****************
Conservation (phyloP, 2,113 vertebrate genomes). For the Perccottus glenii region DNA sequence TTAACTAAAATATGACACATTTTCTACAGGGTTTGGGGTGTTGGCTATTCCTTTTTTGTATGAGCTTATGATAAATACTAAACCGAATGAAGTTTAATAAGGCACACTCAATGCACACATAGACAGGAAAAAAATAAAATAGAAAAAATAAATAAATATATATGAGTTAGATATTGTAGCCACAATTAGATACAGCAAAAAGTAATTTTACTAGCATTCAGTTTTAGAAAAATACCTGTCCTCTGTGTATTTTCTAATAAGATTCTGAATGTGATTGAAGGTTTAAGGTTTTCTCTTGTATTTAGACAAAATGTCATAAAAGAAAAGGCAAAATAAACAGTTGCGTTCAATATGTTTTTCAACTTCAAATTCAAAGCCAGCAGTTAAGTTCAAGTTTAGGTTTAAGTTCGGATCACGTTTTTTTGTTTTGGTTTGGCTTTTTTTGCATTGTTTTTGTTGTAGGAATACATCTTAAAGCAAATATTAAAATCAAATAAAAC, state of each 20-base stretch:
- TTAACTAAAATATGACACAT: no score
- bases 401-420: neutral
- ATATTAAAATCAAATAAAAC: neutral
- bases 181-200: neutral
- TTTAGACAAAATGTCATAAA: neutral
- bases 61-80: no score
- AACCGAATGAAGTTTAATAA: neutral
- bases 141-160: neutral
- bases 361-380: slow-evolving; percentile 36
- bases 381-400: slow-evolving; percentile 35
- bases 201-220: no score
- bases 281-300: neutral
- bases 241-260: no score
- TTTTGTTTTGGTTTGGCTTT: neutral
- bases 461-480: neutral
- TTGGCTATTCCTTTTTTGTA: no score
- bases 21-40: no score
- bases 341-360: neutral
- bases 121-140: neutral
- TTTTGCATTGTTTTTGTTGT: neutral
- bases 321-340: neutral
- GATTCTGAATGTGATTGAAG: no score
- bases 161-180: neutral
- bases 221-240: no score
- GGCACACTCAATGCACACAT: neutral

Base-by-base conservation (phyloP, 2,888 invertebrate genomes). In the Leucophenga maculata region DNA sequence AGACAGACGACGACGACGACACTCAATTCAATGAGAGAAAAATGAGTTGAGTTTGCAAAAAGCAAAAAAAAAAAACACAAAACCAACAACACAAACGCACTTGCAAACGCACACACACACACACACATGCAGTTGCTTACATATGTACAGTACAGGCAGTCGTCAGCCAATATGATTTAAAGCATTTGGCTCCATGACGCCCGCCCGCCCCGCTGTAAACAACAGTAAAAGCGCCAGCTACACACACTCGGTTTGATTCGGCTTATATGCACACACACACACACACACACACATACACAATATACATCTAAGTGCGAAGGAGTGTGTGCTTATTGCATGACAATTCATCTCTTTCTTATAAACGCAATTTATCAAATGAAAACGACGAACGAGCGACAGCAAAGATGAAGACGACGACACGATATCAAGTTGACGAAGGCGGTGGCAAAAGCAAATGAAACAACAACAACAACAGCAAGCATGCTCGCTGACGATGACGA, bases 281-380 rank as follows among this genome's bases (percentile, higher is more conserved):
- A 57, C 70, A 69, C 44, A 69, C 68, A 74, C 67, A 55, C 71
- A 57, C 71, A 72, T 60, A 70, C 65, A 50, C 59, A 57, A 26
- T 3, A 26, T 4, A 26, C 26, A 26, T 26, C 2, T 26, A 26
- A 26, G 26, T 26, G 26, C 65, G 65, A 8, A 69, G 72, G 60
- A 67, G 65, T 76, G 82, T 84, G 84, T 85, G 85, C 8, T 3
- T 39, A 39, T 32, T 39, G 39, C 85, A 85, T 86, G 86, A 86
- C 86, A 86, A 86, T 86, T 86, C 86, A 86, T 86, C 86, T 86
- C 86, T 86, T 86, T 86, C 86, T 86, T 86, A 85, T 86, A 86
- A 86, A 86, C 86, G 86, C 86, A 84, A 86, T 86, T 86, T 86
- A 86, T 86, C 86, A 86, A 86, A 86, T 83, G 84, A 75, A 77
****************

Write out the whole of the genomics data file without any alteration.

Conservation (phyloP, 2,113 vertebrate genomes). For the Perccottus glenii region DNA sequence TTAACTAAAATATGACACATTTTCTACAGGGTTTGGGGTGTTGGCTATTCCTTTTTTGTATGAGCTTATGATAAATACTAAACCGAATGAAGTTTAATAAGGCACACTCAATGCACACATAGACAGGAAAAAAATAAAATAGAAAAAATAAATAAATATATATGAGTTAGATATTGTAGCCACAATTAGATACAGCAAAAAGTAATTTTACTAGCATTCAGTTTTAGAAAAATACCTGTCCTCTGTGTATTTTCTAATAAGATTCTGAATGTGATTGAAGGTTTAAGGTTTTCTCTTGTATTTAGACAAAATGTCATAAAAGAAAAGGCAAAATAAACAGTTGCGTTCAATATGTTTTTCAACTTCAAATTCAAAGCCAGCAGTTAAGTTCAAGTTTAGGTTTAAGTTCGGATCACGTTTTTTTGTTTTGGTTTGGCTTTTTTTGCATTGTTTTTGTTGTAGGAATACATCTTAAAGCAAATATTAAAATCAAATAAAAC, state of each 20-base stretch:
- TTAACTAAAATATGACACAT: no score
- bases 401-420: neutral
- ATATTAAAATCAAATAAAAC: neutral
- bases 181-200: neutral
- TTTAGACAAAATGTCATAAA: neutral
- bases 61-80: no score
- AACCGAATGAAGTTTAATAA: neutral
- bases 141-160: neutral
- bases 361-380: slow-evolving; percentile 36
- bases 381-400: slow-evolving; percentile 35
- bases 201-220: no score
- bases 281-300: neutral
- bases 241-260: no score
- TTTTGTTTTGGTTTGGCTTT: neutral
- bases 461-480: neutral
- TTGGCTATTCCTTTTTTGTA: no score
- bases 21-40: no score
- bases 341-360: neutral
- bases 121-140: neutral
- TTTTGCATTGTTTTTGTTGT: neutral
- bases 321-340: neutral
- GATTCTGAATGTGATTGAAG: no score
- bases 161-180: neutral
- bases 221-240: no score
- GGCACACTCAATGCACACAT: neutral

Base-by-base conservation (phyloP, 2,888 invertebrate genomes). In the Leucophenga maculata region DNA sequence AGACAGACGACGACGACGACACTCAATTCAATGAGAGAAAAATGAGTTGAGTTTGCAAAAAGCAAAAAAAAAAAACACAAAACCAACAACACAAACGCACTTGCAAACGCACACACACACACACACATGCAGTTGCTTACATATGTACAGTACAGGCAGTCGTCAGCCAATATGATTTAAAGCATTTGGCTCCATGACGCCCGCCCGCCCCGCTGTAAACAACAGTAAAAGCGCCAGCTACACACACTCGGTTTGATTCGGCTTATATGCACACACACACACACACACACACATACACAATATACATCTAAGTGCGAAGGAGTGTGTGCTTATTGCATGACAATTCATCTCTTTCTTATAAACGCAATTTATCAAATGAAAACGACGAACGAGCGACAGCAAAGATGAAGACGACGACACGATATCAAGTTGACGAAGGCGGTGGCAAAAGCAAATGAAACAACAACAACAACAGCAAGCATGCTCGCTGACGATGACGA, bases 281-380 rank as follows among this genome's bases (percentile, higher is more conserved):
- A 57, C 70, A 69, C 44, A 69, C 68, A 74, C 67, A 55, C 71
- A 57, C 71, A 72, T 60, A 70, C 65, A 50, C 59, A 57, A 26
- T 3, A 26, T 4, A 26, C 26, A 26, T 26, C 2, T 26, A 26
- A 26, G 26, T 26, G 26, C 65, G 65, A 8, A 69, G 72, G 60
- A 67, G 65, T 76, G 82, T 84, G 84, T 85, G 85, C 8, T 3
- T 39, A 39, T 32, T 39, G 39, C 85, A 85, T 86, G 86, A 86
- C 86, A 86, A 86, T 86, T 86, C 86, A 86, T 86, C 86, T 86
- C 86, T 86, T 86, T 86, C 86, T 86, T 86, A 85, T 86, A 86
- A 86, A 86, C 86, G 86, C 86, A 84, A 86, T 86, T 86, T 86
- A 86, T 86, C 86, A 86, A 86, A 86, T 83, G 84, A 75, A 77